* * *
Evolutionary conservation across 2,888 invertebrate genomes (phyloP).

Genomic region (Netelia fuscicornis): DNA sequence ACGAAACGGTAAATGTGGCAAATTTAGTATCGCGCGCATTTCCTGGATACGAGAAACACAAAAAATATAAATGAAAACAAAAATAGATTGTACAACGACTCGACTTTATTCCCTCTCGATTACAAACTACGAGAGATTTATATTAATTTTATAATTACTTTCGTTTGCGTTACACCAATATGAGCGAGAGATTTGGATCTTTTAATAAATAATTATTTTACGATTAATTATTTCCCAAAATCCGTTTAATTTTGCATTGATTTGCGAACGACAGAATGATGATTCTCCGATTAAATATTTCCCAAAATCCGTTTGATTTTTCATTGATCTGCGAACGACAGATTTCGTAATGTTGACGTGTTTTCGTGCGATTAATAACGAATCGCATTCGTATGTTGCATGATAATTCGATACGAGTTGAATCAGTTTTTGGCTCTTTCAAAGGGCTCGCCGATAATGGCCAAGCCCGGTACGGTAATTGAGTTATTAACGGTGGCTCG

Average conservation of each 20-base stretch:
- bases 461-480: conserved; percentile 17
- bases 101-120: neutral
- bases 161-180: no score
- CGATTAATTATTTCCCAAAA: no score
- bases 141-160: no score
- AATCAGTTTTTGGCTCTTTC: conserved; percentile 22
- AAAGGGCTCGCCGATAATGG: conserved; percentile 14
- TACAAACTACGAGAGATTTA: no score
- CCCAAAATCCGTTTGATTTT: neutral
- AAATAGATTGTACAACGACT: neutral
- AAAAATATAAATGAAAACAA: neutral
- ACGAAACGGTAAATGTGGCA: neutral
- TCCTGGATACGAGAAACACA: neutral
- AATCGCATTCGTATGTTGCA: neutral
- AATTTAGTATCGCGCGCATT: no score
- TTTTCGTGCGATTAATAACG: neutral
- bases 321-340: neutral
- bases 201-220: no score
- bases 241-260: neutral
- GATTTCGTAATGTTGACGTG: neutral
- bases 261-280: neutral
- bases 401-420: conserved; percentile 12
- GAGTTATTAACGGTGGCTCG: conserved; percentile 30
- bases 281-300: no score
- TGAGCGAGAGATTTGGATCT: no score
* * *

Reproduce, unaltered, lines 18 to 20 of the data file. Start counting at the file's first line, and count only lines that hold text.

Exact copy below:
- AATTTAGTATCGCGCGCATT: no score
- TTTTCGTGCGATTAATAACG: neutral
- bases 321-340: neutral